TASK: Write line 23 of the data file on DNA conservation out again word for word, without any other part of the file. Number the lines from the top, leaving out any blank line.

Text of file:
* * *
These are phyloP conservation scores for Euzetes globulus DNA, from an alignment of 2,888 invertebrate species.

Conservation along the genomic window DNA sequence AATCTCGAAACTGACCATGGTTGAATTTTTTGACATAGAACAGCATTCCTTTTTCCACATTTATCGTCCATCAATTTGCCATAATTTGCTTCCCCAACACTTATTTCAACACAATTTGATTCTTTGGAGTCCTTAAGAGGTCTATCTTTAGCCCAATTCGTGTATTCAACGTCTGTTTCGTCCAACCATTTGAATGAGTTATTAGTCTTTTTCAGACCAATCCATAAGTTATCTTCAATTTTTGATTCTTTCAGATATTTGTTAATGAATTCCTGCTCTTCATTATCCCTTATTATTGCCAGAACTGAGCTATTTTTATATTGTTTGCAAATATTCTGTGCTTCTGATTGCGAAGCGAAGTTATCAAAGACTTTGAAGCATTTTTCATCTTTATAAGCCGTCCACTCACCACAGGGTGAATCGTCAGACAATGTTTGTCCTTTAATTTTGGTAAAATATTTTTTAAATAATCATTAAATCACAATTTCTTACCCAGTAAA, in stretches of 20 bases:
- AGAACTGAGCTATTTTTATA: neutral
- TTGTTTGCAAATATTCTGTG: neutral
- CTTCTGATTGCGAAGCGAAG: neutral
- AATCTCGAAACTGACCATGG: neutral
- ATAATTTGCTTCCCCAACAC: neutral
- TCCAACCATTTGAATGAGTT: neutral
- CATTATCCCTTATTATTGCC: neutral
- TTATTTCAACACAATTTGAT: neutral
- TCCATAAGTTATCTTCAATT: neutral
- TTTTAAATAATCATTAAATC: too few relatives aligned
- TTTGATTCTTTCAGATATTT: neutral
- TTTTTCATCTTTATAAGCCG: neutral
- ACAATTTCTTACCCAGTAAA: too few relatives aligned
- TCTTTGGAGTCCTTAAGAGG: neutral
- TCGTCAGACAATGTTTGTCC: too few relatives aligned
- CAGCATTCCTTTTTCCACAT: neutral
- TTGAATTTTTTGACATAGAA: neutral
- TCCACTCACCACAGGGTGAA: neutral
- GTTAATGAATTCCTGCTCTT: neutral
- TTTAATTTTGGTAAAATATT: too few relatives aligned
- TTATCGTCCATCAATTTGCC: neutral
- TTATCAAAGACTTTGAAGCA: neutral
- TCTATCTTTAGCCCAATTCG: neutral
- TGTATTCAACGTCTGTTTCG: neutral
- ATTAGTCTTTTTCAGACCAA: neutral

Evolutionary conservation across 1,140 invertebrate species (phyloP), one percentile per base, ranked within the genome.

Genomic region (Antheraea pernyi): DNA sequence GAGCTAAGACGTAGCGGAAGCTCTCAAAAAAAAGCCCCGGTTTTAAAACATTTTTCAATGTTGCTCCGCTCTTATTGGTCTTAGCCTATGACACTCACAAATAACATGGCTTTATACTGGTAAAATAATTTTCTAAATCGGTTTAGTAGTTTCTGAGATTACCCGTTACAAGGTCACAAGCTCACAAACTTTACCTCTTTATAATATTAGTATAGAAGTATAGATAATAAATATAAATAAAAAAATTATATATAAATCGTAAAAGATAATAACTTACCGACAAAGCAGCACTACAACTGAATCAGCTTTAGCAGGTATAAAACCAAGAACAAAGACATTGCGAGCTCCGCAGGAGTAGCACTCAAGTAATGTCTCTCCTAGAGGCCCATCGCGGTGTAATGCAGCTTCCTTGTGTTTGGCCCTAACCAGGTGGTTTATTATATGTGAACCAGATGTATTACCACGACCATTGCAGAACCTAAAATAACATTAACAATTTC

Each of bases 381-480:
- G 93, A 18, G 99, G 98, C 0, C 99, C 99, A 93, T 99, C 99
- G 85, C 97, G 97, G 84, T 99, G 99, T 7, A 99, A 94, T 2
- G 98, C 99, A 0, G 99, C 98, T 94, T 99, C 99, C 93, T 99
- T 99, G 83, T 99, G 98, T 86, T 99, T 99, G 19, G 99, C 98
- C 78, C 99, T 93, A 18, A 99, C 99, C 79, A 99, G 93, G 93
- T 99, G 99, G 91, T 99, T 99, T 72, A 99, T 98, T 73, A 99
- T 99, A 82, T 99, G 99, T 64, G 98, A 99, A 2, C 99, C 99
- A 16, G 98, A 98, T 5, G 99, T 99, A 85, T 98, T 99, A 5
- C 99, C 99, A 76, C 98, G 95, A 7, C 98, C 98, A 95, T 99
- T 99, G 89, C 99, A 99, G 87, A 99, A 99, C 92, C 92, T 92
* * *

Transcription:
- TTATCGTCCATCAATTTGCC: neutral